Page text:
And the truth is, none of these are true in their entirety as parent to me. Because my childhood experiences I guess, is in realizing I relied on the experiences of later education and more specifically, the people I met in those contexts, to teach me things like she said, like that, conflict negotiation, true helpfulness, efficiency, love, good communication, servant leadership, humility, community building, work-life balance, networking, professionalism, sacrificial love, and just the practice of maintaining sanity while doing a very difficult task.

Always there with a wise word, realize that your true "parents" are people who have no real obligation to you. From a parent's perspective, you can be forced to leave them, in a way that true family members can't.

The biggest relief is my parents and an attitude of firm resolve. Not just my biological parents, but the ones who have truly parented me in ways they may never understand. It's not fair to tell them how I feel about this because I will give them an unnecessary burden. But the fact remains that what they've taught me is a part of me forever, and the viewpoint I have of myself on my worst days, from a lover's perspective,  I am inquisitive, astute, and intelligent.

Saturday, October 22, 2016

Black Lives Matter & Me

DISCLAIMER:

Related to discussion: http://www.huffingtonpost.com/anne-theriault-/the-white-feminist-savior_b_4629470.html

I've been thinking about the concept of the White Christian "savior" in context of my hope to work with students who are a different race from me. I'm really trying to evaluate my attitude towards these students and towards people of color in general.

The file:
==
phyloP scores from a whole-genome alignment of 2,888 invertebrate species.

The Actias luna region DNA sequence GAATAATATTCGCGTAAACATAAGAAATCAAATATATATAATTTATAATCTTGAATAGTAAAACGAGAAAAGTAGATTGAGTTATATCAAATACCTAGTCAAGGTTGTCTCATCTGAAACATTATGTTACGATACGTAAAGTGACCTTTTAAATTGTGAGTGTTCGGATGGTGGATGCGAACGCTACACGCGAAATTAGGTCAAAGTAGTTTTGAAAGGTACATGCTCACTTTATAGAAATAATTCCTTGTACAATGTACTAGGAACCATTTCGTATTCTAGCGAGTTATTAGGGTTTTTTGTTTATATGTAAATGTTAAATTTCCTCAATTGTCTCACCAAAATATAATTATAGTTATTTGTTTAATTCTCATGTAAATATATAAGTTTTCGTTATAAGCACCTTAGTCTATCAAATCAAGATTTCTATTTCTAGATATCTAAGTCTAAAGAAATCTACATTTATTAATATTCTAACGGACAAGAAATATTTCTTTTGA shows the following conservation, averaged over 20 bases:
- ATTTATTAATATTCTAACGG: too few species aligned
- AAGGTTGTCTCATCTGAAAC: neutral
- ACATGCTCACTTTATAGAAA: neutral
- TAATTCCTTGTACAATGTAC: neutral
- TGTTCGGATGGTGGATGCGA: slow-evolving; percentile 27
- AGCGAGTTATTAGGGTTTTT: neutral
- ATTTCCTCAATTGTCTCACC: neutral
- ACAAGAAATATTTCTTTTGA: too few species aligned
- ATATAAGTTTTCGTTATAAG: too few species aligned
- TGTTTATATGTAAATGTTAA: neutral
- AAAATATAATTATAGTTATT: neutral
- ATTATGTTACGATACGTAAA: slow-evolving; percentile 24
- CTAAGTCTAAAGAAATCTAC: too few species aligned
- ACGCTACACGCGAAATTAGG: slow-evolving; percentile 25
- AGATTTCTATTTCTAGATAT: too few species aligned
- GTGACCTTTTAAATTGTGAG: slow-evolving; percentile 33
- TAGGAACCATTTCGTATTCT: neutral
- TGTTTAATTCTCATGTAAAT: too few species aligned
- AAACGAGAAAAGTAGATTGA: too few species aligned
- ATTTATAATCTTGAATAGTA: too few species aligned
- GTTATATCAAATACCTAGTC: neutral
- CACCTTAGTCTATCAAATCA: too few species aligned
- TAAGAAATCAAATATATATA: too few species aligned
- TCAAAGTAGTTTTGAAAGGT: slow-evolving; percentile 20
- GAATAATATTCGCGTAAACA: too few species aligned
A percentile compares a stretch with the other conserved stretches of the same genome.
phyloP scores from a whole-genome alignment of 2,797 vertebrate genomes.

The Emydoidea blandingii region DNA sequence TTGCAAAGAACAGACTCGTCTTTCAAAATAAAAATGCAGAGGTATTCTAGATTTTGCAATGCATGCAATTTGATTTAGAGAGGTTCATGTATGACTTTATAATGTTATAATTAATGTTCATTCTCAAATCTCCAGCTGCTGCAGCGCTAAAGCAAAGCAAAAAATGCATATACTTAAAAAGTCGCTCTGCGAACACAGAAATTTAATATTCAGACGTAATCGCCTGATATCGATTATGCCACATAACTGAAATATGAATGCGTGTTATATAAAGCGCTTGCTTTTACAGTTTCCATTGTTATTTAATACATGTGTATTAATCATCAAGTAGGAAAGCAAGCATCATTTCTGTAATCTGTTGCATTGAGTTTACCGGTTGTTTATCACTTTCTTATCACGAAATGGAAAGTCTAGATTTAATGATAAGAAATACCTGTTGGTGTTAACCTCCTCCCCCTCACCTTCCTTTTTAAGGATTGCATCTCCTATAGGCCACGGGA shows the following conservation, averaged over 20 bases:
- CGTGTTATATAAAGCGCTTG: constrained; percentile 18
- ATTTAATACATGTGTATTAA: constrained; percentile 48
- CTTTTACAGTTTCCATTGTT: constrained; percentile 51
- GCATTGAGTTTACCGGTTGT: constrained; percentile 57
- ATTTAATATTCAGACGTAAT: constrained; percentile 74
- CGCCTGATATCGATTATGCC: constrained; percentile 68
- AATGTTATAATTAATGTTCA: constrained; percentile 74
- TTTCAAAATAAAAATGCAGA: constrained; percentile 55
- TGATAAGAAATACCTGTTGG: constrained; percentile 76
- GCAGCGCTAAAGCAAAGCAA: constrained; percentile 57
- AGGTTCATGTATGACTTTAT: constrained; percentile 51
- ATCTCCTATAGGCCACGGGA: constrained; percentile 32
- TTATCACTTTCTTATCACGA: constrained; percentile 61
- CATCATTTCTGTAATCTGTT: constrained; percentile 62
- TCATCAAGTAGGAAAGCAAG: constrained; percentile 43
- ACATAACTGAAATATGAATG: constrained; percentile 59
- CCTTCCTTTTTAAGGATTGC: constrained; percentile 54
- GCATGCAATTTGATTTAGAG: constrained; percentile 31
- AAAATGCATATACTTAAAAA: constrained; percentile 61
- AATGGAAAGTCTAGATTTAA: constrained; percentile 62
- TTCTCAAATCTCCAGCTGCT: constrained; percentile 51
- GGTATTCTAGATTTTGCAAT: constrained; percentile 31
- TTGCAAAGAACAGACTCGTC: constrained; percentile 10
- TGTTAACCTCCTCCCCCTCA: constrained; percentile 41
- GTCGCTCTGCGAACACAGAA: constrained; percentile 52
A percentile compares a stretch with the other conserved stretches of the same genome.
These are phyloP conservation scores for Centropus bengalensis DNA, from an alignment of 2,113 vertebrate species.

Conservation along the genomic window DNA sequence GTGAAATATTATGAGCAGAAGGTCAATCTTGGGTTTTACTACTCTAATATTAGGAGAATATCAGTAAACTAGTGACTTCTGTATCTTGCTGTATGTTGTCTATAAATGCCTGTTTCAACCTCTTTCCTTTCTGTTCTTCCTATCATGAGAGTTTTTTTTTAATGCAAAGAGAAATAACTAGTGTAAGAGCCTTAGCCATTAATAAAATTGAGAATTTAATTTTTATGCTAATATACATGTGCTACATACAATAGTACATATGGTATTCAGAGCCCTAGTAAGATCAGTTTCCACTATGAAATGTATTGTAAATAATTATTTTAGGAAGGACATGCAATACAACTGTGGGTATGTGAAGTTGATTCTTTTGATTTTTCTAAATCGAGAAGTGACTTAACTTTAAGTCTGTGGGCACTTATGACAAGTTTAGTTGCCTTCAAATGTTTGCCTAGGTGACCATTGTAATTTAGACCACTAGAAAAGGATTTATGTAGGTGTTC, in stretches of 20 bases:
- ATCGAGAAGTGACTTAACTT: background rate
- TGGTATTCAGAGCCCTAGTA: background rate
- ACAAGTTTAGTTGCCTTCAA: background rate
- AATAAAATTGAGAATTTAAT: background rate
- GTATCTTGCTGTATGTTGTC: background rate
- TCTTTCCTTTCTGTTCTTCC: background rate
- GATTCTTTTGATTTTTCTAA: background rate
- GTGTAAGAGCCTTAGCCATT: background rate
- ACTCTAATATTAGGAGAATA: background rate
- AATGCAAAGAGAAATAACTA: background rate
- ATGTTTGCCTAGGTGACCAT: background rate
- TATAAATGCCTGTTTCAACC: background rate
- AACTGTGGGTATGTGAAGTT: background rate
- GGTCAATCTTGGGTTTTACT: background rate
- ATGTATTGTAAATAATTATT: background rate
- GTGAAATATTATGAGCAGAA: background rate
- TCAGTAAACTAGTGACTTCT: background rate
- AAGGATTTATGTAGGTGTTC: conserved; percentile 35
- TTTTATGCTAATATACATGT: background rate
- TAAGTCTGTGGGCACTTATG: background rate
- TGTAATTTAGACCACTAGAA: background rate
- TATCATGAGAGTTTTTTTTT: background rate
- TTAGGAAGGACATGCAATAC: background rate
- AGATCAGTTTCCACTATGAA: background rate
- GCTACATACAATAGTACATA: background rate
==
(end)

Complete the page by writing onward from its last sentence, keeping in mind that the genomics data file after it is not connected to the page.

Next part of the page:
I know I have a long way to go before I can really achieve a level of humility and understanding that allows me to live and work with these people groups without having a mindset that I am somehow noble for making that choice.

I want to live with them, work with them in finding a voice and enhancing and enriching their expressions of culture, and represent them more accurately to people from my own demographic. While those are not tasks that are degrading, the mindset of "saving" them may still be there in trace form. It's something I need to seriously consider and evaluate continuously as I keep moving in this direction.



***

A week or two ago I watched a documentary called "13th." It deals with the history of mass incarceration and systematic racial oppression of minority people in the US, focusing specifically on the false narrative surrounding Black males that results in their being disproportionately arrested and jailed, often for sentences that strangle any hope they have for a future outside of prison and remove them from their families.

I won't go all MLK or Macklemore (see White Privelege II) on you at the moment, but if you fit the same demographic as me (White middle class, especially evangelical or conservative Christian) think of yourself as a "good person" (hint: everyone does) or if you think Black Lives Matter is irrelevant to you then you need a good solid wakeup call - so go get yourself an education.

I have been aware of Black Lives Matter for about as long as anyone in my demographic, but it became real to me this semester.

I am at the end of my first student teaching placement, and the students I've worked with for the past three months are particularly unforgettable to me (because they are the first classes I really "taught," and because they went through an awkward growth stage with me and we had to figure each other out, but that made the relationships we formed all the more important).

They're going to linger in my mind for a long time, those kids... I will think about those journals I read on the last day of class and the little pieces of their lives that were revealed to me. I will think of them listening to obnoxiously loud rap songs while they write. I will think of them making choruses of "oohs" and "eys" when their teacher says something provocative or "relevant." I will think of them making really lame excuses for why they broke a classroom rule ("Just surfing the web while I wait for this quiz to go down...").